Inspiration Zone

A risk-aware culture at a nonprofit is one that supports the ongoing discovery and understanding of threats to the organization’s mission, strategic goal, and valuable assets. For this culture to take hold, risk management activities must be considered worthwhile by the organization’s board of directors, the staff team, and the volunteers who support front-line service delivery.Designating a champion for the effort is a proven way to begin the process of getting everyone on board with the purpose, goals and activities of a risk management program and also sustaining the effort over time.

Yet, hiring a full-time risk manager who champions and coordinates risk management is often out of the reach for small to mid- sized nonprofits and might even be out of reach for larger organizations. And even when the position of risk manager has been created, the perspectives and support of stakeholders outside the risk management function are essential for a true organization-wide risk management program to take root and thrive.

For most organizations, the most economical, efficient and effective way to instill a risk-aware culture is to form and support a risk management committee.

A risk management committee is therefore a key component of a risk management program. The designation of a committee to “tackle” risk matters is a sound way to turn a commitment to improve risk management into a viable, sustainable action plan, given the broad, fiduciary responsibilities of a nonprofit board.

A risk management committee is the group of leaders who champion the risk management effort, encourage the involvement of others, and ensure the monitoring of critical risks and strategies for managing risk. Like any exercise in delegation, however, the formation of a committee is only a first step. Being aware of some of the potential stumbling blocks in the committee’s direct path increases the odds of success. Common challenges that impede risk management committees’ progress include:

  • Lack of clarity about the committee’s authority, primary tasks and relationship to other committees and the board as a whole;
  • Uncertainty about whether to focus the committee’s attention on pressing operational risks or bigger picture, cross-silo “enterprise” risks; and,
  • Unresolved questions about committee composition, including whether to involve non-board members, outside experts or other stakeholders.

While there is no single strategy or framework for a risk management committee that will suit every nonprofit’s culture, structure and needs, consider the following tips when forming or re-tooling a risk management committee.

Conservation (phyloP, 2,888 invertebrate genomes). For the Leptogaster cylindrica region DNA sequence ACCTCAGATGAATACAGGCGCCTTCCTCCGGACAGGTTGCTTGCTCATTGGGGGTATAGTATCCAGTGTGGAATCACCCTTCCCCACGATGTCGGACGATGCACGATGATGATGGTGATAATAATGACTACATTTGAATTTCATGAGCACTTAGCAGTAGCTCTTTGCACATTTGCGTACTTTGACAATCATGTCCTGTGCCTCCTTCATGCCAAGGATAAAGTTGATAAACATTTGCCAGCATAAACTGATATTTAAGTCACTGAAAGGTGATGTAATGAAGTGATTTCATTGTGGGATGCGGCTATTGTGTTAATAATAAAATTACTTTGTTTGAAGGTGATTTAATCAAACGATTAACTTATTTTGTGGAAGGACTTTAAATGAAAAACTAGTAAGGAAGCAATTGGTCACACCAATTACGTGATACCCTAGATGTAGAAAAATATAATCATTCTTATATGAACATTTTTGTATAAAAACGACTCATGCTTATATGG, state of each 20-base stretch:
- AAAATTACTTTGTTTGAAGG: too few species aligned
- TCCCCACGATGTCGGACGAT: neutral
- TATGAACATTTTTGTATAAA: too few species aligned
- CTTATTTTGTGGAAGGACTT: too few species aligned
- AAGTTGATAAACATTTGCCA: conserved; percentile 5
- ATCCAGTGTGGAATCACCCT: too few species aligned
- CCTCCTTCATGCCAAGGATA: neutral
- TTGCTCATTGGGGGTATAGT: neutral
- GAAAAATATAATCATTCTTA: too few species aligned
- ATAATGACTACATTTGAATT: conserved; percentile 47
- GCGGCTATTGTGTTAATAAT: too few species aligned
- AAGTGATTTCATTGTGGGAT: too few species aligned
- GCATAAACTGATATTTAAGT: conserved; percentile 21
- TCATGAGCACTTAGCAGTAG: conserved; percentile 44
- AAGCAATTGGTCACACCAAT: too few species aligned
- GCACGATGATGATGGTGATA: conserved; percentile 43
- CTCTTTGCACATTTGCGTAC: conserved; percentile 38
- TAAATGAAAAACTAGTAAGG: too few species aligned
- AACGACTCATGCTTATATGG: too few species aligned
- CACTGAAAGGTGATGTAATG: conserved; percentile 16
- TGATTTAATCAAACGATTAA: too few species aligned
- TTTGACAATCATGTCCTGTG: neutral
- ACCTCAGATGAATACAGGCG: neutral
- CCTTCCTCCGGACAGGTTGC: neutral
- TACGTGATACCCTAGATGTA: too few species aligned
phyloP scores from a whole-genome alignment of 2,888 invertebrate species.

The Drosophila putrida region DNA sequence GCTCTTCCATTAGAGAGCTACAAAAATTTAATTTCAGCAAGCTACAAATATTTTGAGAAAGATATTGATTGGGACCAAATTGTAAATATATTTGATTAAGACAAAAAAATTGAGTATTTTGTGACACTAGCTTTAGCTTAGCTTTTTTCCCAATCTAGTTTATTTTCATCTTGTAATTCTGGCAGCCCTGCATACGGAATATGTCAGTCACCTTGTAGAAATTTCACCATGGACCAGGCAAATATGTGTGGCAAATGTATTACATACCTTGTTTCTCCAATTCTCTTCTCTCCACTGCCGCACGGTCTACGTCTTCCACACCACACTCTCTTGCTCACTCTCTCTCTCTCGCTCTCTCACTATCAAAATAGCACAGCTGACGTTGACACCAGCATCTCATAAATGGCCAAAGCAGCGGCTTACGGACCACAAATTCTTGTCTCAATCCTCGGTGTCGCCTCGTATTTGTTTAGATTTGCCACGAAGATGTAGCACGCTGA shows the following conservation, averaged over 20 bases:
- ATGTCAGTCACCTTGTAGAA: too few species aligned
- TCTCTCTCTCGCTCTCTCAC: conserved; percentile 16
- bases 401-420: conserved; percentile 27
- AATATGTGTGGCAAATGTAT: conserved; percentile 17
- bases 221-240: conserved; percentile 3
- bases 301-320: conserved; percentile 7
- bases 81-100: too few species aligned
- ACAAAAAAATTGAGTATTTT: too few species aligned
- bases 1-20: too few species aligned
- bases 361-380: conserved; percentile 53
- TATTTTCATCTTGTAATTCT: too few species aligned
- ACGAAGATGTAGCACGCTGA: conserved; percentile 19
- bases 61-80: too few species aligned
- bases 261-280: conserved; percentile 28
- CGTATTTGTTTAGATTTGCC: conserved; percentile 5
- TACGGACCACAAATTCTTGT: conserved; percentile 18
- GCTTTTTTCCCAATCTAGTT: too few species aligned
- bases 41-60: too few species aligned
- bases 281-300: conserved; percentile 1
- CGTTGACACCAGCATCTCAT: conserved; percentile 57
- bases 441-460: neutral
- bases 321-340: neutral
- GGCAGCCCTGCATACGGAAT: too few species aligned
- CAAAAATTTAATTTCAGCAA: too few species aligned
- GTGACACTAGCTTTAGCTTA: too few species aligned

Draft a Charter – A committee “charter” sets out the purpose, authority, function and responsibilities of the risk management committee. Unless the committee’s direction has already been cast in stone by board edict, the development of a draft charter is an ideal goal for the first committee meeting. Make certain the charter is approved by the board before the committee begins the hard work of identifying top risks and practical responses.

Be Inclusive – Resist the instinct to fill all committee slots with the “usual suspects” from the world of risk: lawyers, CPAs and insurance professionals. Tap stakeholders (internal and external) who have varying perspectives on the risks facing the organization, including staff directly involved in two or more core business units, senior managers and at least one independent member. The committee’s ranks should include representatives of the board. Ideally, the committee chair should be a board member who can represent and report on committee work at board meetings.

Keep the Board in the Loop – An active and effective risk management committee doesn’t eliminate the need for “risk oversight” by the board. The board retains ultimate responsibility for protecting the organization’s mission and assets. Board members should receive periodic reports from the risk management committee and schedule at least annual conversations regarding the top risk issues facing the nonprofit.

Strive to be Risk Aware Rather Than All Knowing – A common misstep made by newly formed risk management committees is to begin work by trying to identify “all of our risks.” Beginning with this arguably impossible task might lead some members to feel overwhelmed and wonder: how can we possibly come up with practical risk management approaches in response to each of these issues? A better approach is to begin by discussing the environment or “context” and note factors that are shaping, influencing and changing the nature of risk in the nonprofit’s world. Ask: what changes or developments heighten or relieve the risks we face?

Define Categories of Risk in a Way that Suits the Nonprofit – Many risk management committees struggle trying to group or categorize risks into easy-to-label “buckets.” Four or five categories of risk might feel a bit more manageable than a list of 89 pressing issues. Yet trying to force fit risk issues into ill-fitting categories suited to a for-profit can be a time-consuming task that offers little benefit.

A better approach is to group-identify risk issues into categories that are uniquely suited to mission, programming and strategic priorities. Risk management committees are a potentially useful, if not invaluable component of a risk management program. By being aware of common challenges and considering the tips suggested above, you will help your committee get off to a great start or enable it to refocus on the truly critical risk issues facing your organization. E

Melanie Lockwood Herman is executive director of the Nonprofit Risk Manage­ment Center in Leesburg, Va. She welcomes your questions, comments and feedback about the subject of this article at Melanie@nonprofitrisk.org